Monday, 24 November 2008

Advice, Tantrums and Doing Less

J and I have both been battling colds and coughs, which somewhat marred our last weekend's trip to London. Funnily enough though I feel a lot more content coming out the other end of it, more in tune with myself. Being ill slows me right down, because I haven't got the energy to make too many over-ambitious plans and run around that much. Hence, this week has not been a productive one, writing-wise, although I've been teaching a fair amount of yoga, doing some cover classes. I was too ill to teach one on Sunday and had to cancel, which I've never done before, but I literally didn't have a 'voice' to teach. I sound, as I've been teased today, like an old spinster - "Pass the sugar, dearie"- or perhaps an adolescent boy whose voice is starting to break. Not the usual husky deep voice I get when I have a bad chest, just this. I'm sucking furiously on Fisherman's Friends and hoping it will be adequate to teach tomorrow.

Actually I'm settling into winter now, although it's become frighteningly freezing quite suddenly the last three days. I enjoy feeling cosy and anticipating the warmth of my home when I return! I have done some 'free writing' in coffee shops which keeps me going, but my novel has been untouched and I'm dying to get back to it. Today was my breastfeeding peer support course, thought-provoking as ever. This time it got me thinking about why all of the counselling courses I've done insist that no advice can be given. I find this deeply frustrating because I think, once the empathy and the reflective listening and all that is in process, there does come a point, especially in the field of breastfeeding problems, where some suggestions and information are needed - indeed, wanted. How to know if or when to steer things in that direction? When someone is openly asking you, "what do I do?", and you know of things that could help them, how can you not say something? In matters of 'what should I do about my relationship problem etc', then sure, the wisdom and the answers must lie within, but when people come to a place explicitly offering breastfeeding support, surely they expect some information and possibilities to consider?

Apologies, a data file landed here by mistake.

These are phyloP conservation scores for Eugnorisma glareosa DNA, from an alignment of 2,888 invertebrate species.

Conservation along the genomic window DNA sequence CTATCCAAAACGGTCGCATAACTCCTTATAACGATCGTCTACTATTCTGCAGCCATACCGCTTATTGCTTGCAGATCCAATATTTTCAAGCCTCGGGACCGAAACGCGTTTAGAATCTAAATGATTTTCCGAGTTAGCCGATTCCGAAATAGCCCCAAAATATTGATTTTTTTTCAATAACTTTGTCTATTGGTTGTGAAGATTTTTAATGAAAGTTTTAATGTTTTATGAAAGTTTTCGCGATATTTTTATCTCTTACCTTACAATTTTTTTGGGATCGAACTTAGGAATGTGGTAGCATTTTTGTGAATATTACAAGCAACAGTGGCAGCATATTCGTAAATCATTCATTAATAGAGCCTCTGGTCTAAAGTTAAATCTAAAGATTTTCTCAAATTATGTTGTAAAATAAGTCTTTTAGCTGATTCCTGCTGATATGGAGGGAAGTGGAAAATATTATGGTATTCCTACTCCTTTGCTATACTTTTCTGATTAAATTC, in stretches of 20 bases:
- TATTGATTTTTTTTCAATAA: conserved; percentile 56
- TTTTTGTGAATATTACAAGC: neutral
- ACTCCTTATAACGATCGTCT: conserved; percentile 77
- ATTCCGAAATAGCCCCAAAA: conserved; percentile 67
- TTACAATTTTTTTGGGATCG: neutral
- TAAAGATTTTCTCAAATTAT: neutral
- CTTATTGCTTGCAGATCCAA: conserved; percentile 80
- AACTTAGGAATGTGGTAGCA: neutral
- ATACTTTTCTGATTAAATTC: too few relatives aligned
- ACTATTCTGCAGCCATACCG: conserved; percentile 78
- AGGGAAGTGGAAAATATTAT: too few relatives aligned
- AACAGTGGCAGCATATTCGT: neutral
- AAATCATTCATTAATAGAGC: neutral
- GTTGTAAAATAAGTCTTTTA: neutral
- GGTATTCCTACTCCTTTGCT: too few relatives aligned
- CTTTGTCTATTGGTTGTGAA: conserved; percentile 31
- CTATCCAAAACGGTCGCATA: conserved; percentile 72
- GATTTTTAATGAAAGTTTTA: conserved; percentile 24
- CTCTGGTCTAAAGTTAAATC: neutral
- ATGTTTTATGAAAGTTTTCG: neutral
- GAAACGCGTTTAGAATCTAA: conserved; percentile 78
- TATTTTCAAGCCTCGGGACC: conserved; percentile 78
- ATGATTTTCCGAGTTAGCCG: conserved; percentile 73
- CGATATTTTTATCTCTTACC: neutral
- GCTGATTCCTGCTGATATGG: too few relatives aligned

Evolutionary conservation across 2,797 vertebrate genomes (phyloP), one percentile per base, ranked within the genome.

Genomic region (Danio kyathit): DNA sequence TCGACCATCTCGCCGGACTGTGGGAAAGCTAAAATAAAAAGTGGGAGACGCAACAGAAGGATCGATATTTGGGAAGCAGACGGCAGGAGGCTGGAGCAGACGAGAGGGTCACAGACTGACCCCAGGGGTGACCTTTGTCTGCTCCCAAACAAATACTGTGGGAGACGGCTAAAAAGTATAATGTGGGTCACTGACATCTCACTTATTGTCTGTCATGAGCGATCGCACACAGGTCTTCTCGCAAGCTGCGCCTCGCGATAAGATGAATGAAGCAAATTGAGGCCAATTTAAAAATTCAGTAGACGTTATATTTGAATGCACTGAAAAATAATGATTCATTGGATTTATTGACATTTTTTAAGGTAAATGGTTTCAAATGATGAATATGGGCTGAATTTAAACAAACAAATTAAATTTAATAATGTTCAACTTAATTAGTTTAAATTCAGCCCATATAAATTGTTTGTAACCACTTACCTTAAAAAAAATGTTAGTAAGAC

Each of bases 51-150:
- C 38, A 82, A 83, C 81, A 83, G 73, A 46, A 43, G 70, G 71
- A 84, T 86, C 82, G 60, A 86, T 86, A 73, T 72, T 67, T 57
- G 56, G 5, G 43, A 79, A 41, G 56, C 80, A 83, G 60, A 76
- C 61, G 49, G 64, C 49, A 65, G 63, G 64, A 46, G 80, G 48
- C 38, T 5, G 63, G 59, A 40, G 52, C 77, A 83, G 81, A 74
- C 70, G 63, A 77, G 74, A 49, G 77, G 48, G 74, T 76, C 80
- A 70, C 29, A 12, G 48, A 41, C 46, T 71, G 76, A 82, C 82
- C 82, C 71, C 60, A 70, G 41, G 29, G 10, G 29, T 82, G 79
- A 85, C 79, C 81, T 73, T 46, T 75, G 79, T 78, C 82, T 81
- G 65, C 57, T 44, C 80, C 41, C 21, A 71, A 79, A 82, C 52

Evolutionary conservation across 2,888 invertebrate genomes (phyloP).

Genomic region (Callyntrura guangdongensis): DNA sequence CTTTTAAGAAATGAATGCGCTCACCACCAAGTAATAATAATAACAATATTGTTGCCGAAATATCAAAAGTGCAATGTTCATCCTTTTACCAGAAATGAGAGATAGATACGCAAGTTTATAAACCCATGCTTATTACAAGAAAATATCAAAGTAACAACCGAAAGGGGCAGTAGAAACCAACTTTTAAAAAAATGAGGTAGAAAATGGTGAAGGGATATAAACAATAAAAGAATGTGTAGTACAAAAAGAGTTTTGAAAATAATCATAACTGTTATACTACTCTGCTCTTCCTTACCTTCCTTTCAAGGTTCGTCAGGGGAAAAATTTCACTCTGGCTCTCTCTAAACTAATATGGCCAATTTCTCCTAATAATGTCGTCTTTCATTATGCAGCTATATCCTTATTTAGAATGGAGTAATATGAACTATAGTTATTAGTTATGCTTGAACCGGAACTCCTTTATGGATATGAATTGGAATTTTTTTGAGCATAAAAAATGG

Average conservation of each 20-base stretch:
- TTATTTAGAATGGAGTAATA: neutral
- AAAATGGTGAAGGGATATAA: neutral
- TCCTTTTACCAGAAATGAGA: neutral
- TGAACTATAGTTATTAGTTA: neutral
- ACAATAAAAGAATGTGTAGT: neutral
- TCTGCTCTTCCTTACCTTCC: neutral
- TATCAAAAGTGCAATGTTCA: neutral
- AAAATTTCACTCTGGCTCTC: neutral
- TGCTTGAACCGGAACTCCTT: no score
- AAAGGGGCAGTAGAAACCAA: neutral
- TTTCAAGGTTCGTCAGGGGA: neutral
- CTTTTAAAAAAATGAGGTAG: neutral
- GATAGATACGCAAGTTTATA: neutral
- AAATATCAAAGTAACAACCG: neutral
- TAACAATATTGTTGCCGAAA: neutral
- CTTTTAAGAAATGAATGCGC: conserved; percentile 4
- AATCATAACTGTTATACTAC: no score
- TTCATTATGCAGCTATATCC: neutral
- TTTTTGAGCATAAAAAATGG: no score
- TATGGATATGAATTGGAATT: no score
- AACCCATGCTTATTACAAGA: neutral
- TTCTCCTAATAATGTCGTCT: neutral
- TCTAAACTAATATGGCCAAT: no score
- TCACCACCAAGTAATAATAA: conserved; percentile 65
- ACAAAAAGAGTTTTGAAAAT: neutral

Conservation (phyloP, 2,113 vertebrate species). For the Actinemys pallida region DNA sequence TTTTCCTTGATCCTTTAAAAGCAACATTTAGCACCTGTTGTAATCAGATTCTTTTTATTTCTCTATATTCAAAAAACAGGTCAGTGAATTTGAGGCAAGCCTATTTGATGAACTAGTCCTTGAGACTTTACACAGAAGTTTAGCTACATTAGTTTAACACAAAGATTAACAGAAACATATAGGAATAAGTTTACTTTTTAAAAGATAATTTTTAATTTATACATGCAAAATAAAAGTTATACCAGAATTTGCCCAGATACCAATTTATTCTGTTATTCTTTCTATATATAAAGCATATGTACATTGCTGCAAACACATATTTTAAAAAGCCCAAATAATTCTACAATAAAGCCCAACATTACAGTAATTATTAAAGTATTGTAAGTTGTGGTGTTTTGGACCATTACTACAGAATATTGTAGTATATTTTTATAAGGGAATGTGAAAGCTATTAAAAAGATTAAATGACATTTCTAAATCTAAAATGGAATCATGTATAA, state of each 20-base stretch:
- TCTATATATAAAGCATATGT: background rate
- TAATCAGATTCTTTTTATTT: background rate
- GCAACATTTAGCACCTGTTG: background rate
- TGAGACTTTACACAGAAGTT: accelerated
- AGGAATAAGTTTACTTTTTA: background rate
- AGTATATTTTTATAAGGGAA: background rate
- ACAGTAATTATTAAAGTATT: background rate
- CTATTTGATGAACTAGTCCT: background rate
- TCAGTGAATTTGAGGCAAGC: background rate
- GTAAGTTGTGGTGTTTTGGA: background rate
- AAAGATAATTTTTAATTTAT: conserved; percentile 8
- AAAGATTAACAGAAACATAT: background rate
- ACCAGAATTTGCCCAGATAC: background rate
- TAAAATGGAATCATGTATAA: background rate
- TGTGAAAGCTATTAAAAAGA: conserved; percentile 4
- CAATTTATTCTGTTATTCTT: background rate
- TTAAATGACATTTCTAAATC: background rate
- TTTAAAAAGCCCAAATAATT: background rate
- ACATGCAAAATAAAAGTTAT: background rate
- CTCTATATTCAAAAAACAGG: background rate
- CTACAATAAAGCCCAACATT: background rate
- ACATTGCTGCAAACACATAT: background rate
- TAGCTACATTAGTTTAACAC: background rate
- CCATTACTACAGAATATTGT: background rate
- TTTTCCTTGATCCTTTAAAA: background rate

I have been struggling to deal with J's tantrums: his frustration at not being able to touch certain things, and his seeming inability to let go of it; as well as his resistance to just about anything I wanted to do: change his nappy, dress him, put his coat on, or put an end to an activity so that we could, say, go out. It mystified me as it seemed too early in his development for him to be having tantrums (books say 27 months!) and so of course, in typical mommy-self-bashing style, I wondered if I was doing wrong. Fortunately I found this blog about a mother's experience of what Dr Sears would call a 'high needs child', which put things in perspective for me - I realised it could be so much worse, and on the whole, although strong-willed, J is a delight. Fortunately the cycle seems to have passed and the last couple days he has been better, perhaps in part because I've calmed down a bit and have been more 'present' with him.

I have a lot of blog topics planned...but I'm trying to fit my yoga practice into my evenings now having given up on doing it in the morning - J is just too clingy and I can't get into it at all. And trying to get to bed earlier too...have felt better for some early nights and lie-ins. Will try to write more regularly on here too so as to get all the thoughts out before they build up too much!

P.S. The picture has nothing to do with anything. I just thought it was funny!

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